The Weekly Newspaper serving the citizens of Morenci, Mich., Fayette, Ohio, and surrounding areas.

  • Front.cheers
    MACEE BEERS joins other Fayette Elementary School students for the annual Mini-Cheer performance during the half-time break at the basketball game.
  • Family.3.wide
    CHILDREN at Stair District Library’s Family Story Time toss scarves into the air during an activity. The evening program provided a mix of stories, songs, dancing, crafts and snacks Monday evening. The program is offered at 5:30 p.m. every Monday for five more weeks. The program is designed for three to five year olds and their family.
  • Front.newpaper.2
    THE INTERVIEW—Evelyn Joughin (right) records the interaction with an iPad while Jack Varga, next to her, asks questions of Morenci Elementary School principal Gail Frey. Morenci senior Sam Cool (standing) listens. Cool serves as the editor for the newspaper written by members of Mrs. Barrett’s second grade class.
  • Front.code.2
    WRITING CODE—Brock Christle (left), a Morenci fifth grade student, takes a look at the progress being made by fourth grader Anthony Lewis. Libby Rorick, a sixth grade student, is next in a line of girls trying out the coding tutorials. This year marked Morenci’s second year of participation in the Hour of Code project.
  • Front.gym.new
    REMIE RYAN (left) tries to dodge the foam wand held by Hayden Bays during physical education class at Morenci Elementary School. In the background, Lauryn Dominique and Brooklyn Williams stay clear of the tag. Second grade students were working on cardiovascular health on the first day back from vacation. For the record, Safety Tag is a very difficult sport to photograph.
  • Front.lift
    MORENCI student Dalton McCowan puts everything into a dead lift attempt Saturday morning during the Wyseguy Push/Pull event. Lifters helped raise more than $1,600 for the family of the late Devin Wyse, a former Morenci power-lifter who graduated last year. Commemorative T-shirts are still available by contacting teacher Dan Hoffman.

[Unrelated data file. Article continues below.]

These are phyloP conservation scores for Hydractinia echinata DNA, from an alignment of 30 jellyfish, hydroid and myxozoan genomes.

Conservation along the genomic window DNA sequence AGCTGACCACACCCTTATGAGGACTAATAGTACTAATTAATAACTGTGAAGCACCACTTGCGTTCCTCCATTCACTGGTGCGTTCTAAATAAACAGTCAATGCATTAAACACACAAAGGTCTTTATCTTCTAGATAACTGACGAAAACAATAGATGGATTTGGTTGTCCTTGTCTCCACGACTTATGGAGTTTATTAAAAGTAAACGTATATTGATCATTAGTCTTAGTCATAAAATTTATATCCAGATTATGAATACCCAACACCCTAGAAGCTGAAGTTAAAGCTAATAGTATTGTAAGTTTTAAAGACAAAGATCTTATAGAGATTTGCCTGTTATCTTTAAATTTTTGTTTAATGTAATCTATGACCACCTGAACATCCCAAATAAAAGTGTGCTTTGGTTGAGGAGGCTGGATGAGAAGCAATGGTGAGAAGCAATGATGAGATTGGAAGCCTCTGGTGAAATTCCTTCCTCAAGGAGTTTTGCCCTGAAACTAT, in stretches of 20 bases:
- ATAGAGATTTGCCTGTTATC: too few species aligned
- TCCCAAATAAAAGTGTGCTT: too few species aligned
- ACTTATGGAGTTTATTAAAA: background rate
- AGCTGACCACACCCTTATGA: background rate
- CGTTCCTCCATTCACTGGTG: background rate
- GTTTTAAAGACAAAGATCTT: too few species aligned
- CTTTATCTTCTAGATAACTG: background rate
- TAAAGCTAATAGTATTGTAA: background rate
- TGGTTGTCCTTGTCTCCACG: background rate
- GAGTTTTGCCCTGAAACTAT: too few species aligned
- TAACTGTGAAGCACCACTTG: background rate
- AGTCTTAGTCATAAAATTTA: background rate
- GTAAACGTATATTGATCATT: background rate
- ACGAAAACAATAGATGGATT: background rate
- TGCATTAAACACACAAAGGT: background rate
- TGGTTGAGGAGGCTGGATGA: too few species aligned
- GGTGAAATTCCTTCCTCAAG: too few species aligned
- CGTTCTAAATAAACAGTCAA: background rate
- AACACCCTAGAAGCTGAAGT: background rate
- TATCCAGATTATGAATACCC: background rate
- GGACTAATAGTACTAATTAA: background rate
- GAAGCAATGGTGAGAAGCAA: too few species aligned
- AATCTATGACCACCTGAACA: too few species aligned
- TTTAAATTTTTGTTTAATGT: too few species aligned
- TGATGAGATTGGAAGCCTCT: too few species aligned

• Front.library.books
    MACK DICKSON takes a book off the “blind date” cart at the Fayette library. Patrons can choose a book without knowing what’s inside other than a general category. The books are among those designated for removal so patrons can consider them gifts. In Morenci, new books and staff favorites were chosen from the stacks and must be returned. Patrons get a piece of chocolate, too, to take on their date, but no clue about their “date.” One reader said she really enjoyed her book for a few pages, but then lost interest—so typical for a blind date.

Class learns to make sushi 2009.01.07

Written by David Green.

Rice, vegetables, fish...but hold the seaweed, please.sushi.plate.jpg

Dried seaweed was probably the least popular item on the serving table last month when Nina Howard taught a class in Morenci on sushi making.

Howard, who coordinates the Japanese exchange program for the Lenawee Intermediate School District mentioned at a meeting of school art teachers that she’s taught LISD staff members how to make sushi.

When she offered her services to the teachers, Morenci Area High School instructor Kym Ries jumped at the opportunity. Her Art Club members were involved in a series of programs called “Food as Art” and she knew that sushi would fit right in.

Howard agreed.

“I doubt if any culture in the world is more serious about the food/art connection than the Japanese,” she said.

People hear the word “sushi” and they think  of raw fish, but that’s not accurate. Sashimi (raw fish) is often used in sushi, but sushi doesn’t necessarily include fish.

It doesn’t have to include seaweed, either, although the dried sheets help hold the creation together and when placed inside a layer of rice, the dark seaweed adds the important element of color variation.sushi.makers.jpg

Food as art, Howard says.

Students learned to make an ultra thin omelet that can be cut into strips and used as decoration or stuffed with ingredients and tied to look like a gift package.

They also tried their hand at using a sushi forming box—a good choice for beginners—and at making maki, the traditional rolled sushi.

And if the seaweed is a tough concept to swallow, there’s always the pickled ginger. A bite of that acidic item serves as a palate cleanser to prepare for the next variety of sushi.

“Itada-kimasu!”

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